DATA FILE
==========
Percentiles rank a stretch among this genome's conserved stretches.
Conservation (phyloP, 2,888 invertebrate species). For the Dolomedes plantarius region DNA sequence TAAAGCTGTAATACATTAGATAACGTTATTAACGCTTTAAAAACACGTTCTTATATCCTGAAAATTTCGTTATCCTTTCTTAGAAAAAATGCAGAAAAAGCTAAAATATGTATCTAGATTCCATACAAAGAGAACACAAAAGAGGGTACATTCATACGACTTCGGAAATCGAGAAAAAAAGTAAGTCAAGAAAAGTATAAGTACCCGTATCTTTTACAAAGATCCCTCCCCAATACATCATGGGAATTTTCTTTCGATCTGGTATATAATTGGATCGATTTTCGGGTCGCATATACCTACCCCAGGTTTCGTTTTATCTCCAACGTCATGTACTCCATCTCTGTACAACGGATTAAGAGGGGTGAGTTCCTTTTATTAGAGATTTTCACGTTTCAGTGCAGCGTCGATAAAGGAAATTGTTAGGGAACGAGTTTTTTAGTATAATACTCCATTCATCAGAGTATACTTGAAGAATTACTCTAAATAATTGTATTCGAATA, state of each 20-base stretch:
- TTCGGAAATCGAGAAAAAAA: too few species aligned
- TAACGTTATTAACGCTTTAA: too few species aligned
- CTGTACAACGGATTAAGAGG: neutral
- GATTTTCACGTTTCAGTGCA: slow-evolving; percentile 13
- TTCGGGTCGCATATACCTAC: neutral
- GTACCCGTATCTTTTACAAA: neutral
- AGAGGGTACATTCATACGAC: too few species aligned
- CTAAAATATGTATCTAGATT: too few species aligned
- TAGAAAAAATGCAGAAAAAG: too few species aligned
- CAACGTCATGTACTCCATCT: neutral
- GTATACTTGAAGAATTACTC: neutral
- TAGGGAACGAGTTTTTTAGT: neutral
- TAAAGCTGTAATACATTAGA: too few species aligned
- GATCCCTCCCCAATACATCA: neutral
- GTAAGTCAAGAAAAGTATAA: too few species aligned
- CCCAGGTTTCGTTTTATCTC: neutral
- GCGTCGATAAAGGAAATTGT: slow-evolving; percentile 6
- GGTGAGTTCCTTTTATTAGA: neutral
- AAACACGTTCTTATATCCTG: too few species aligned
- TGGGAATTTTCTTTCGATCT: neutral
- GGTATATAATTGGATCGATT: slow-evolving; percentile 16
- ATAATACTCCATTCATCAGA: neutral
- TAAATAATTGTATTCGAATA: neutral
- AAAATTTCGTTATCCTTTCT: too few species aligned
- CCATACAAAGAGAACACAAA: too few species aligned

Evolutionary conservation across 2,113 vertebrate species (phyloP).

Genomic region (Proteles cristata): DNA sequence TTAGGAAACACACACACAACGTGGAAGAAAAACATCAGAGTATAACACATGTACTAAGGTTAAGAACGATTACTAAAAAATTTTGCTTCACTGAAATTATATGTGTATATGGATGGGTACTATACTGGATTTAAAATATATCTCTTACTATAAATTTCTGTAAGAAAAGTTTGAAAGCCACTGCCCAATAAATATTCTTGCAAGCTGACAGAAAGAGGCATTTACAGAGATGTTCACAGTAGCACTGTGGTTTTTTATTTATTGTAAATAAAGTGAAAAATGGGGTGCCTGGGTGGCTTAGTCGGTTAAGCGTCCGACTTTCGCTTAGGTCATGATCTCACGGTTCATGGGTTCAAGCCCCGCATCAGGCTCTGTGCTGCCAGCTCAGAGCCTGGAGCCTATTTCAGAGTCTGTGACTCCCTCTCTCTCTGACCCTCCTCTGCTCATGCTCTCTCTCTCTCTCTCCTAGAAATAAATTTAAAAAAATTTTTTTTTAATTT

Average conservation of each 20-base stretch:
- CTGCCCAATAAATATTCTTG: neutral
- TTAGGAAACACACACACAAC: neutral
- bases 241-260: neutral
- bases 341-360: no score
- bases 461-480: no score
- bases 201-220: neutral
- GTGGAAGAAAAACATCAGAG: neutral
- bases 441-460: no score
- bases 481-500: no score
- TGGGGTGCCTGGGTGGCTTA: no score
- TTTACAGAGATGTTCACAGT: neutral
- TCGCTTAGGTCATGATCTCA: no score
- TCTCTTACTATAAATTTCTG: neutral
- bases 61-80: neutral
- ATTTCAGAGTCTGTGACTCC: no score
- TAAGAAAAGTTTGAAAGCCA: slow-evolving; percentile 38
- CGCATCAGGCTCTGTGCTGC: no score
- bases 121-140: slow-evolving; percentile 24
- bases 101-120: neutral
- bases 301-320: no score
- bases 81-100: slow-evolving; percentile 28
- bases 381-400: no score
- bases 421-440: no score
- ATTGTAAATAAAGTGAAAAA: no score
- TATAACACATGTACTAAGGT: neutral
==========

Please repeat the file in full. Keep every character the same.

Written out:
Percentiles rank a stretch among this genome's conserved stretches.
Conservation (phyloP, 2,888 invertebrate species). For the Dolomedes plantarius region DNA sequence TAAAGCTGTAATACATTAGATAACGTTATTAACGCTTTAAAAACACGTTCTTATATCCTGAAAATTTCGTTATCCTTTCTTAGAAAAAATGCAGAAAAAGCTAAAATATGTATCTAGATTCCATACAAAGAGAACACAAAAGAGGGTACATTCATACGACTTCGGAAATCGAGAAAAAAAGTAAGTCAAGAAAAGTATAAGTACCCGTATCTTTTACAAAGATCCCTCCCCAATACATCATGGGAATTTTCTTTCGATCTGGTATATAATTGGATCGATTTTCGGGTCGCATATACCTACCCCAGGTTTCGTTTTATCTCCAACGTCATGTACTCCATCTCTGTACAACGGATTAAGAGGGGTGAGTTCCTTTTATTAGAGATTTTCACGTTTCAGTGCAGCGTCGATAAAGGAAATTGTTAGGGAACGAGTTTTTTAGTATAATACTCCATTCATCAGAGTATACTTGAAGAATTACTCTAAATAATTGTATTCGAATA, state of each 20-base stretch:
- TTCGGAAATCGAGAAAAAAA: too few species aligned
- TAACGTTATTAACGCTTTAA: too few species aligned
- CTGTACAACGGATTAAGAGG: neutral
- GATTTTCACGTTTCAGTGCA: slow-evolving; percentile 13
- TTCGGGTCGCATATACCTAC: neutral
- GTACCCGTATCTTTTACAAA: neutral
- AGAGGGTACATTCATACGAC: too few species aligned
- CTAAAATATGTATCTAGATT: too few species aligned
- TAGAAAAAATGCAGAAAAAG: too few species aligned
- CAACGTCATGTACTCCATCT: neutral
- GTATACTTGAAGAATTACTC: neutral
- TAGGGAACGAGTTTTTTAGT: neutral
- TAAAGCTGTAATACATTAGA: too few species aligned
- GATCCCTCCCCAATACATCA: neutral
- GTAAGTCAAGAAAAGTATAA: too few species aligned
- CCCAGGTTTCGTTTTATCTC: neutral
- GCGTCGATAAAGGAAATTGT: slow-evolving; percentile 6
- GGTGAGTTCCTTTTATTAGA: neutral
- AAACACGTTCTTATATCCTG: too few species aligned
- TGGGAATTTTCTTTCGATCT: neutral
- GGTATATAATTGGATCGATT: slow-evolving; percentile 16
- ATAATACTCCATTCATCAGA: neutral
- TAAATAATTGTATTCGAATA: neutral
- AAAATTTCGTTATCCTTTCT: too few species aligned
- CCATACAAAGAGAACACAAA: too few species aligned

Evolutionary conservation across 2,113 vertebrate species (phyloP).

Genomic region (Proteles cristata): DNA sequence TTAGGAAACACACACACAACGTGGAAGAAAAACATCAGAGTATAACACATGTACTAAGGTTAAGAACGATTACTAAAAAATTTTGCTTCACTGAAATTATATGTGTATATGGATGGGTACTATACTGGATTTAAAATATATCTCTTACTATAAATTTCTGTAAGAAAAGTTTGAAAGCCACTGCCCAATAAATATTCTTGCAAGCTGACAGAAAGAGGCATTTACAGAGATGTTCACAGTAGCACTGTGGTTTTTTATTTATTGTAAATAAAGTGAAAAATGGGGTGCCTGGGTGGCTTAGTCGGTTAAGCGTCCGACTTTCGCTTAGGTCATGATCTCACGGTTCATGGGTTCAAGCCCCGCATCAGGCTCTGTGCTGCCAGCTCAGAGCCTGGAGCCTATTTCAGAGTCTGTGACTCCCTCTCTCTCTGACCCTCCTCTGCTCATGCTCTCTCTCTCTCTCTCCTAGAAATAAATTTAAAAAAATTTTTTTTTAATTT

Average conservation of each 20-base stretch:
- CTGCCCAATAAATATTCTTG: neutral
- TTAGGAAACACACACACAAC: neutral
- bases 241-260: neutral
- bases 341-360: no score
- bases 461-480: no score
- bases 201-220: neutral
- GTGGAAGAAAAACATCAGAG: neutral
- bases 441-460: no score
- bases 481-500: no score
- TGGGGTGCCTGGGTGGCTTA: no score
- TTTACAGAGATGTTCACAGT: neutral
- TCGCTTAGGTCATGATCTCA: no score
- TCTCTTACTATAAATTTCTG: neutral
- bases 61-80: neutral
- ATTTCAGAGTCTGTGACTCC: no score
- TAAGAAAAGTTTGAAAGCCA: slow-evolving; percentile 38
- CGCATCAGGCTCTGTGCTGC: no score
- bases 121-140: slow-evolving; percentile 24
- bases 101-120: neutral
- bases 301-320: no score
- bases 81-100: slow-evolving; percentile 28
- bases 381-400: no score
- bases 421-440: no score
- ATTGTAAATAAAGTGAAAAA: no score
- TATAACACATGTACTAAGGT: neutral